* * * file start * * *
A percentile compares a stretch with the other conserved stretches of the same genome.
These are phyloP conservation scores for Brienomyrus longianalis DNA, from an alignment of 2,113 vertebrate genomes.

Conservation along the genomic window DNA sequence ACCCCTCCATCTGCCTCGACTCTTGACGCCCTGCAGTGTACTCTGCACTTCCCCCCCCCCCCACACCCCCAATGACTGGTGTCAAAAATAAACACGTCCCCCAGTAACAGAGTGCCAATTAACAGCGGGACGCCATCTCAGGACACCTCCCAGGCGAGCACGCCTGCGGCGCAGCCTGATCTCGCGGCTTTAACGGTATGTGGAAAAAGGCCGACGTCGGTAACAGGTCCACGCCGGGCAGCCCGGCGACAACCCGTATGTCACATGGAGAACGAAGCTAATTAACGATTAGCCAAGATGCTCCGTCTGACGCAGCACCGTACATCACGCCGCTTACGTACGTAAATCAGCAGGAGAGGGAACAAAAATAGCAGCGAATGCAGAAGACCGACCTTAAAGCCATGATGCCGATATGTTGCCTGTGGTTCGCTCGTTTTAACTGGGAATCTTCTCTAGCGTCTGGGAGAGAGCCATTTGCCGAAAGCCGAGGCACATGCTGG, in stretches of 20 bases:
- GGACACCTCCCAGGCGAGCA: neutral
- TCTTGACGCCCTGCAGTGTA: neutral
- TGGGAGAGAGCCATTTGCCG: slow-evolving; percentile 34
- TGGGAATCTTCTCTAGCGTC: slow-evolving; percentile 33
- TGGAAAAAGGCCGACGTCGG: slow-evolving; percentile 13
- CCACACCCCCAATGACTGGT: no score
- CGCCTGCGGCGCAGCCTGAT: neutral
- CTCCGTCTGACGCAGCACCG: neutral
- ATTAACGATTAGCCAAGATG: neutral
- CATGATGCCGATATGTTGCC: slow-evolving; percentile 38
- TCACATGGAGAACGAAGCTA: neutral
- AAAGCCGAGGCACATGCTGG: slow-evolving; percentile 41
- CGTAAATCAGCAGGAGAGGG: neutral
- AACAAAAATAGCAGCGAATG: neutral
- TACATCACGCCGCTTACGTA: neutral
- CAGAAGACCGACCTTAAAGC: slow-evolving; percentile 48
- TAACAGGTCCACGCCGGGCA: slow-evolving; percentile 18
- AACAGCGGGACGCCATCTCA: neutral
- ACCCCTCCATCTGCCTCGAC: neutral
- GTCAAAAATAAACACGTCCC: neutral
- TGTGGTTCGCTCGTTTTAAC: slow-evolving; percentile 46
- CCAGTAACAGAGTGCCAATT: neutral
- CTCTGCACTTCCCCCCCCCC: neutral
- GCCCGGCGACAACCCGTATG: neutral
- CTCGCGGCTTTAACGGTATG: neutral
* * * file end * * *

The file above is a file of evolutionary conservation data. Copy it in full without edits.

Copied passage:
A percentile compares a stretch with the other conserved stretches of the same genome.
These are phyloP conservation scores for Brienomyrus longianalis DNA, from an alignment of 2,113 vertebrate genomes.

Conservation along the genomic window DNA sequence ACCCCTCCATCTGCCTCGACTCTTGACGCCCTGCAGTGTACTCTGCACTTCCCCCCCCCCCCACACCCCCAATGACTGGTGTCAAAAATAAACACGTCCCCCAGTAACAGAGTGCCAATTAACAGCGGGACGCCATCTCAGGACACCTCCCAGGCGAGCACGCCTGCGGCGCAGCCTGATCTCGCGGCTTTAACGGTATGTGGAAAAAGGCCGACGTCGGTAACAGGTCCACGCCGGGCAGCCCGGCGACAACCCGTATGTCACATGGAGAACGAAGCTAATTAACGATTAGCCAAGATGCTCCGTCTGACGCAGCACCGTACATCACGCCGCTTACGTACGTAAATCAGCAGGAGAGGGAACAAAAATAGCAGCGAATGCAGAAGACCGACCTTAAAGCCATGATGCCGATATGTTGCCTGTGGTTCGCTCGTTTTAACTGGGAATCTTCTCTAGCGTCTGGGAGAGAGCCATTTGCCGAAAGCCGAGGCACATGCTGG, in stretches of 20 bases:
- GGACACCTCCCAGGCGAGCA: neutral
- TCTTGACGCCCTGCAGTGTA: neutral
- TGGGAGAGAGCCATTTGCCG: slow-evolving; percentile 34
- TGGGAATCTTCTCTAGCGTC: slow-evolving; percentile 33
- TGGAAAAAGGCCGACGTCGG: slow-evolving; percentile 13
- CCACACCCCCAATGACTGGT: no score
- CGCCTGCGGCGCAGCCTGAT: neutral
- CTCCGTCTGACGCAGCACCG: neutral
- ATTAACGATTAGCCAAGATG: neutral
- CATGATGCCGATATGTTGCC: slow-evolving; percentile 38
- TCACATGGAGAACGAAGCTA: neutral
- AAAGCCGAGGCACATGCTGG: slow-evolving; percentile 41
- CGTAAATCAGCAGGAGAGGG: neutral
- AACAAAAATAGCAGCGAATG: neutral
- TACATCACGCCGCTTACGTA: neutral
- CAGAAGACCGACCTTAAAGC: slow-evolving; percentile 48
- TAACAGGTCCACGCCGGGCA: slow-evolving; percentile 18
- AACAGCGGGACGCCATCTCA: neutral
- ACCCCTCCATCTGCCTCGAC: neutral
- GTCAAAAATAAACACGTCCC: neutral
- TGTGGTTCGCTCGTTTTAAC: slow-evolving; percentile 46
- CCAGTAACAGAGTGCCAATT: neutral
- CTCTGCACTTCCCCCCCCCC: neutral
- GCCCGGCGACAACCCGTATG: neutral
- CTCGCGGCTTTAACGGTATG: neutral